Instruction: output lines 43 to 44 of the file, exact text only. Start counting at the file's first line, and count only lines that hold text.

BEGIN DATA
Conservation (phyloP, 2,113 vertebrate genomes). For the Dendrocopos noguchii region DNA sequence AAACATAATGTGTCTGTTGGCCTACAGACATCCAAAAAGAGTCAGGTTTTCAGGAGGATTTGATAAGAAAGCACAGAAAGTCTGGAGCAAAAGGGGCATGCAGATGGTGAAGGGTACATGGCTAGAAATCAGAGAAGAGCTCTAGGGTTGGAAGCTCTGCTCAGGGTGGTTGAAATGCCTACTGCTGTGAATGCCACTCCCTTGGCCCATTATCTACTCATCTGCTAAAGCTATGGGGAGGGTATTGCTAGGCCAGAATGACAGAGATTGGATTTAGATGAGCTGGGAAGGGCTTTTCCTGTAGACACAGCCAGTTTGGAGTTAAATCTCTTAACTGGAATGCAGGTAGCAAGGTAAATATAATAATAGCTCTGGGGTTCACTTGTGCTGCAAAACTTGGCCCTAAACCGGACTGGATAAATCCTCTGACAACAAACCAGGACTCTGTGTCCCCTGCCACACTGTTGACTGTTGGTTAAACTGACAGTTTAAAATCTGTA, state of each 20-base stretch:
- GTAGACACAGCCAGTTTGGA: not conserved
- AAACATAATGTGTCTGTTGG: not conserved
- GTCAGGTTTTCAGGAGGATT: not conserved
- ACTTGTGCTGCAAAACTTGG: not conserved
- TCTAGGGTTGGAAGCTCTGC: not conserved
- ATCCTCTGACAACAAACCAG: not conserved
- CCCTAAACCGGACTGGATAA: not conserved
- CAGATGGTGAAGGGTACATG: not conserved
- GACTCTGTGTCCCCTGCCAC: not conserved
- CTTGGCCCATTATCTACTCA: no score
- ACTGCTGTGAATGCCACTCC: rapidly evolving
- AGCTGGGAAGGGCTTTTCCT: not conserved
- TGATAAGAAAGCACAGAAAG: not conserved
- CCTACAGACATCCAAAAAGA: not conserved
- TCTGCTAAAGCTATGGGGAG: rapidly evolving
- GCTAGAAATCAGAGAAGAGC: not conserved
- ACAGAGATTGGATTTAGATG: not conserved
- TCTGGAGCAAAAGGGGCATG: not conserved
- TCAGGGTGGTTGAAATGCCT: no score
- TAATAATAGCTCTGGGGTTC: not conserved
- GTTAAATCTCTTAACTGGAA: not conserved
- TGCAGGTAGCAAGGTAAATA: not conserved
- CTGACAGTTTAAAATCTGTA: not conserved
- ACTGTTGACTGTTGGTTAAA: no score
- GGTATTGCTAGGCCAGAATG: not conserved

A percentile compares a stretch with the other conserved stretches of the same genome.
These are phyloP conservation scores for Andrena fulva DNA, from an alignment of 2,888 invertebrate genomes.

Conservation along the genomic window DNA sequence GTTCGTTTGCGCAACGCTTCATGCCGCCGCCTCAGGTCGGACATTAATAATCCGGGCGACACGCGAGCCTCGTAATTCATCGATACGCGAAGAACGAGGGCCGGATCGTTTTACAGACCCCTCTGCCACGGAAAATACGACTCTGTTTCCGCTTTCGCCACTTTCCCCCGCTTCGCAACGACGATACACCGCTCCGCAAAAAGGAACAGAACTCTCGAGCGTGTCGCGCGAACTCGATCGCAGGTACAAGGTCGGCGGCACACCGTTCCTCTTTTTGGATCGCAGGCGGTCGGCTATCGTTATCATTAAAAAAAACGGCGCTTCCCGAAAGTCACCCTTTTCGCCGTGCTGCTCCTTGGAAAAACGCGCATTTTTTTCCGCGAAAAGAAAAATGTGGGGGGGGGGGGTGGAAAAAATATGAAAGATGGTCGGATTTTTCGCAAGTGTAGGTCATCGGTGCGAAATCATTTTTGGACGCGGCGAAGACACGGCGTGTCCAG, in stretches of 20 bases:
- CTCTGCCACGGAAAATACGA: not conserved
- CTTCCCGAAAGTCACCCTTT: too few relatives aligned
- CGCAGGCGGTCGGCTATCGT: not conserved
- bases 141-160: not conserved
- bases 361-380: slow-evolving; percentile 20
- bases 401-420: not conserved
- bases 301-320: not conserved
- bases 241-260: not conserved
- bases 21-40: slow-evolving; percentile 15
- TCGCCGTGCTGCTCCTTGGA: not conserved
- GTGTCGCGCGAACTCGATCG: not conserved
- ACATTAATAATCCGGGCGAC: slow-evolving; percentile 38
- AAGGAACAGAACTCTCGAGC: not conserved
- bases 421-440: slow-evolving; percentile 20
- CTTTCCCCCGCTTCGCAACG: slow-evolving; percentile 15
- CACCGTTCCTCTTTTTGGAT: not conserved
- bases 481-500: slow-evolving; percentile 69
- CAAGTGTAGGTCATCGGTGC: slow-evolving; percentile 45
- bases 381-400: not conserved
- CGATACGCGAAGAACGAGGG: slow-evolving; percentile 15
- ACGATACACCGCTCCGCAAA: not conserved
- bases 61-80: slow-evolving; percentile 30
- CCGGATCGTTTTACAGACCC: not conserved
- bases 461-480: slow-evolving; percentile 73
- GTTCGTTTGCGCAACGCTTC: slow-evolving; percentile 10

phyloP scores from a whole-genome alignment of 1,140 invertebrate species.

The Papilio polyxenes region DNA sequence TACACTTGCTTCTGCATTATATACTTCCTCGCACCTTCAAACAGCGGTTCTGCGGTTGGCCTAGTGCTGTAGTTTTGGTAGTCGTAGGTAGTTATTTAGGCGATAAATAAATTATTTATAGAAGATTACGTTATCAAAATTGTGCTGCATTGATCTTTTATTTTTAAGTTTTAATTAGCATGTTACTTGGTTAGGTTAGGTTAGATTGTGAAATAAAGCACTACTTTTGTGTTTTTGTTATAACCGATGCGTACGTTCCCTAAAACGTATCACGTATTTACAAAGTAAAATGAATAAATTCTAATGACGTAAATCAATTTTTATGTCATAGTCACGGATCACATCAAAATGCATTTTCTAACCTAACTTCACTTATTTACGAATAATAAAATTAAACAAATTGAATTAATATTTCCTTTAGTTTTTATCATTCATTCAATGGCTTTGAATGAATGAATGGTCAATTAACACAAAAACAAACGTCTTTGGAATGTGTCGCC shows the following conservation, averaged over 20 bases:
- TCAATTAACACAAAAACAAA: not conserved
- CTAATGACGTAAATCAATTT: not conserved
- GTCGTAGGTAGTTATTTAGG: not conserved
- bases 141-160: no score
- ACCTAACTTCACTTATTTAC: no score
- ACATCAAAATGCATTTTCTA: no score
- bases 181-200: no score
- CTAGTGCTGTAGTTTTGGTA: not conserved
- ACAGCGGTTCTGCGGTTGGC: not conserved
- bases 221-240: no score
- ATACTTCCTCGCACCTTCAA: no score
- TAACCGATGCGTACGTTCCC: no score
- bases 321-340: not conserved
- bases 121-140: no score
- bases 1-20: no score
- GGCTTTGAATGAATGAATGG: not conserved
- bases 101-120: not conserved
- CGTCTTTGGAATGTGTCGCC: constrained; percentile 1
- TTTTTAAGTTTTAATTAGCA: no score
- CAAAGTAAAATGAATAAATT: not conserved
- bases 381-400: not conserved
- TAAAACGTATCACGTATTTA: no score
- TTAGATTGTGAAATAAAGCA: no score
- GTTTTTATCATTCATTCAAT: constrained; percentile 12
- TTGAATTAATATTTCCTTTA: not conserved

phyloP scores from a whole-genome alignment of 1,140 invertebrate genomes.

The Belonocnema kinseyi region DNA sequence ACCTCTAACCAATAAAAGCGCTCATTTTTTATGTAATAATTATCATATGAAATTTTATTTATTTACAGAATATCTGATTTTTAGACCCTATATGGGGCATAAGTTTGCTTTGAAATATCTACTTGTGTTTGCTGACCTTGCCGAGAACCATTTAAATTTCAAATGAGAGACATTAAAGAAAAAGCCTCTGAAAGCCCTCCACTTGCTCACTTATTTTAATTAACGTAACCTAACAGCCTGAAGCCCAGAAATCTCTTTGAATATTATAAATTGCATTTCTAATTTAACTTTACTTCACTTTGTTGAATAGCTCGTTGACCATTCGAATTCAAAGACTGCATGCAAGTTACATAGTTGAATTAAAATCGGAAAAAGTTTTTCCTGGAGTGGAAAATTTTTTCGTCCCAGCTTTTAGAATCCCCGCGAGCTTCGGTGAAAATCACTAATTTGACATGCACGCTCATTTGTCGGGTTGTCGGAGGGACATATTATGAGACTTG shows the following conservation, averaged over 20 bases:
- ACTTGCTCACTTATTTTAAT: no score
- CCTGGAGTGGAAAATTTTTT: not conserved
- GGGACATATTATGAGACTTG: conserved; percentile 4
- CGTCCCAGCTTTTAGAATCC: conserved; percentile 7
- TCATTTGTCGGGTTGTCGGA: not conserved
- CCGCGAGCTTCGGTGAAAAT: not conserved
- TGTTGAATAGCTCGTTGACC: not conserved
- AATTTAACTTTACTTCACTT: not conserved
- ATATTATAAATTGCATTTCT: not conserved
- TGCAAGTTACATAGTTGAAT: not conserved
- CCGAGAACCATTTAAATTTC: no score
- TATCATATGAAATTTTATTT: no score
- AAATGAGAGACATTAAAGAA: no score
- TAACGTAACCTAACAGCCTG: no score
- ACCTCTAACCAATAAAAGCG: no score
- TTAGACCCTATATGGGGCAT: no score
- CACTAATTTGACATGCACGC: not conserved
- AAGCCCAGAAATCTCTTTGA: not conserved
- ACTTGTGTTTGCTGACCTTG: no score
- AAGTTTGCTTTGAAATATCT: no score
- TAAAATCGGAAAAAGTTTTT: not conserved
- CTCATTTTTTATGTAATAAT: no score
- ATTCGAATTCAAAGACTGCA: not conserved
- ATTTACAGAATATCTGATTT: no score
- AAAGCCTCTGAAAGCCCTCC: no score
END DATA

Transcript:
- bases 421-440: slow-evolving; percentile 20
- CTTTCCCCCGCTTCGCAACG: slow-evolving; percentile 15